God planted His Church amid one of the most oppressive empires in history — Rome. Where did we ever get the notion that we had to first provide political freedom before sharing the Gospel?

Comment Number 2: According to Scripture, God’s purpose for His people is to make disciples of all nations. This necessitates the sharing of the Gospel and the planting of Churches. Not only are “our” troops not doing this, they are actually working against this goal. Consider…

  • When the U.S. invaded Afghanistan there were a number of Christian Churches there. Now, there are none. And the government of the United States vigorously supports the Afghan government responsible for the eradication of Christian Churches.
  • American chaplains, ordained ministers, cooperated in rounding up and destroying Bibles. The Chaplain Corps motto is Pro Deo et Patria  which is Latin for “For God and Country.” Yet Jesus said, “No one can serve two masters.” When there were conflicting orders (spread the Gospel or destroy the Gospel) “our” troops obeyed the orders of an earthly king and disobeyed the orders of the King of kings. In an effort to appease the diplomatic objectives of an earthly kingdom these “men of God” took the Word of God out of the hands of lost men.

Why should God bless “our” efforts in this?

Am I saying there is nothing worth fighting for? No. I think individual liberty and freedom are worth fighting for. I think there are legitimate reasons for a nation to go to war. I firmly subscribe to the Just War Theory — that a nation is justified in going to war in defense of itself.

Am I saying we shouldn’t pray for the troops overseas? No. If you have loved ones overseas I think it is completely appropriate to ask God for their protection and their safe return.

However, when it comes to asking God to accomplish things I think the only way to pray is in the manner our Lord, Himself, outlined for us…

“Our Father in heaven, hallowed be your name. Your kingdom come, your will be done, on earth as it is in heaven. Give us this day our daily bread, and forgive us our debts, as we also have forgiven our debtors. And lead us not into temptation, but deliver us from evil.” — Matthew 6:9-13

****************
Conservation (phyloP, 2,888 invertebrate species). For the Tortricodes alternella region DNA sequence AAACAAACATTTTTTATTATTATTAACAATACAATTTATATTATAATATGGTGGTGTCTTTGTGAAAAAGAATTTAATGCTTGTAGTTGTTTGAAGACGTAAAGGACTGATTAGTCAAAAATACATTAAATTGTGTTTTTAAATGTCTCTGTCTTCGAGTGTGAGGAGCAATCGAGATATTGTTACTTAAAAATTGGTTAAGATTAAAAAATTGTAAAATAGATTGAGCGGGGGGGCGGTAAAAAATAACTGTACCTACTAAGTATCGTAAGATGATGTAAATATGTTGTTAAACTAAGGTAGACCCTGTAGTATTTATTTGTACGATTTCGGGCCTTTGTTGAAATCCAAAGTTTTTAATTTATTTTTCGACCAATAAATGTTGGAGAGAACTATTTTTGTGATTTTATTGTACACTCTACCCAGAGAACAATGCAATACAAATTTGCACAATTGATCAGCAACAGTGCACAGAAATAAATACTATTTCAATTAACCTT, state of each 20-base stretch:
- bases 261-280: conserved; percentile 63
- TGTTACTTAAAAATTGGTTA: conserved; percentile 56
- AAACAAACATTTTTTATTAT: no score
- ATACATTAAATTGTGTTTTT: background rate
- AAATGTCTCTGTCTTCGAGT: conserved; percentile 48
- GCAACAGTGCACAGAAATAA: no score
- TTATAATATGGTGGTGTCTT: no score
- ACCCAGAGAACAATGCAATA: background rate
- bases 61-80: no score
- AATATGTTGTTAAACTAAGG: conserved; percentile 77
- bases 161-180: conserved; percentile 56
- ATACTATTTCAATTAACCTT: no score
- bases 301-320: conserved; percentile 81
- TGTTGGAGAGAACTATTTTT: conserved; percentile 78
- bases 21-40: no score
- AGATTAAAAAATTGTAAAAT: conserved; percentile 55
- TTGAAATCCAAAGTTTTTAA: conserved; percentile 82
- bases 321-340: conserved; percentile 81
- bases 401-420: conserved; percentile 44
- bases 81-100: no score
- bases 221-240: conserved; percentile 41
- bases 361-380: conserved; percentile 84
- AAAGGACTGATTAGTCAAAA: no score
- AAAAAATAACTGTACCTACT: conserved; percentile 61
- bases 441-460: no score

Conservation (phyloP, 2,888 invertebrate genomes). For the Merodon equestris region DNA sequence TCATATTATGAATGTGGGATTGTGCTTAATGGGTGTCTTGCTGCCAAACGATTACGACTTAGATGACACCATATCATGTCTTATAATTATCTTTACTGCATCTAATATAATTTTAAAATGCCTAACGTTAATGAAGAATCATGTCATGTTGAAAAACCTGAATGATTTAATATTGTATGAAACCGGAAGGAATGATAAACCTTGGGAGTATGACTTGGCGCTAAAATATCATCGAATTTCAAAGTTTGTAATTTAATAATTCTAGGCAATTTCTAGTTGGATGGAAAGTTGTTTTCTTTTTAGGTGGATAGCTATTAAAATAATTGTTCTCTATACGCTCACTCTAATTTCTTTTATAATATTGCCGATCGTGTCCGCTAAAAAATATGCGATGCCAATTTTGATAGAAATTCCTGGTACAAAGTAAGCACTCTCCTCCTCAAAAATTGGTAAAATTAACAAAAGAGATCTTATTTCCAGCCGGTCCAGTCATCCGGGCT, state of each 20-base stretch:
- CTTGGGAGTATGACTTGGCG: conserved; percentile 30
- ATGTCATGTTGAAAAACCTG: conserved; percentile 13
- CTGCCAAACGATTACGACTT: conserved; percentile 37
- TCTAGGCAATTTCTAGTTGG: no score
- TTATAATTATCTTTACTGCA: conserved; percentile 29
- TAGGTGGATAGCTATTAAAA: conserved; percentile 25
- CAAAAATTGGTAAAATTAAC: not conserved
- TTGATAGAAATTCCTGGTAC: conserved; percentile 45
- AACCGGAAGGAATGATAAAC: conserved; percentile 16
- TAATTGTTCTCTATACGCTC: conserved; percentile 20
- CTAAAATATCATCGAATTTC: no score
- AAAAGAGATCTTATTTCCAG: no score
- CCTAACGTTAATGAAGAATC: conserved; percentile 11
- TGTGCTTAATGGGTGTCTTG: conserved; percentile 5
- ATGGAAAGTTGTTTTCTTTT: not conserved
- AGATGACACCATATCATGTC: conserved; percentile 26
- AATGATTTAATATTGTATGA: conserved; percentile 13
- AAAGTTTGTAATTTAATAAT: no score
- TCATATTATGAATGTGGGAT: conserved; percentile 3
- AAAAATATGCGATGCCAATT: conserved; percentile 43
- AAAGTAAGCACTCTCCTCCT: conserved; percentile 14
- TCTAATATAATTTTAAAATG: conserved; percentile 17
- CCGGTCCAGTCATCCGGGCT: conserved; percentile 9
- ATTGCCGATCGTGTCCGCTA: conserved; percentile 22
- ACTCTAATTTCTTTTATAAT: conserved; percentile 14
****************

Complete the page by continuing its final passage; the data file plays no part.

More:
When we pray our focus should be entirely on His glory, His kingdom, and His will. Period. But, let’s be honest. When we pray for God to “bless our troops” we are not merely asking for safety and protection. We want God to grant them success in their mission. We are asking him to grant an outcome that we have already determined is appropriate. But what if the failure of American troops overseas is what will further God’s kingdom? What if that is God’s perfect will? What if the utter destruction of the United States is what will most glorify God? What if, like Egypt, God raised up the United States so that by our destruction His power could be known throughout the earth? Are you OK with that?

Can you still honestly pray that His kingdom come and His will be done if those things mean the downfall of America? The thing you want glorified the most is the thing you love the most. If you can’t honestly pray for God’s kingdom and will then ask yourself “why.”

For too long we have believed it possible to serve God and country, despite the fact our Lord said we can’t serve two masters. And it’s nothing new. We’re not the first people to struggle with this. This very dilemma is what prompted Joshua to write…

“…choose this day whom you will serve, whether the gods your fathers served in the region beyond the River, or the gods of the Amorites in whose land you dwell. But as for me and my house, we will serve the LORD.” — Joshua 24:15

What about you?

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About Chip
Chip is a graduate of Ouachita Baptist University in Arkadelphia, AR and Mid-America Baptist Theological Seminary in Memphis, TN. He served more than five years on the staff of the State Convention of Baptists in Indiana as Director of Communications and Public Relations, editor of the Indiana Baptist newsjournal, and regular contributor to the Baptist Press, the official news service of the Southern Baptist Convention. He currently earns his living as a writer. He serves his local church as a teacher and deacon and his local Baptist Association as a Seminary Extension instructor and supply preacher.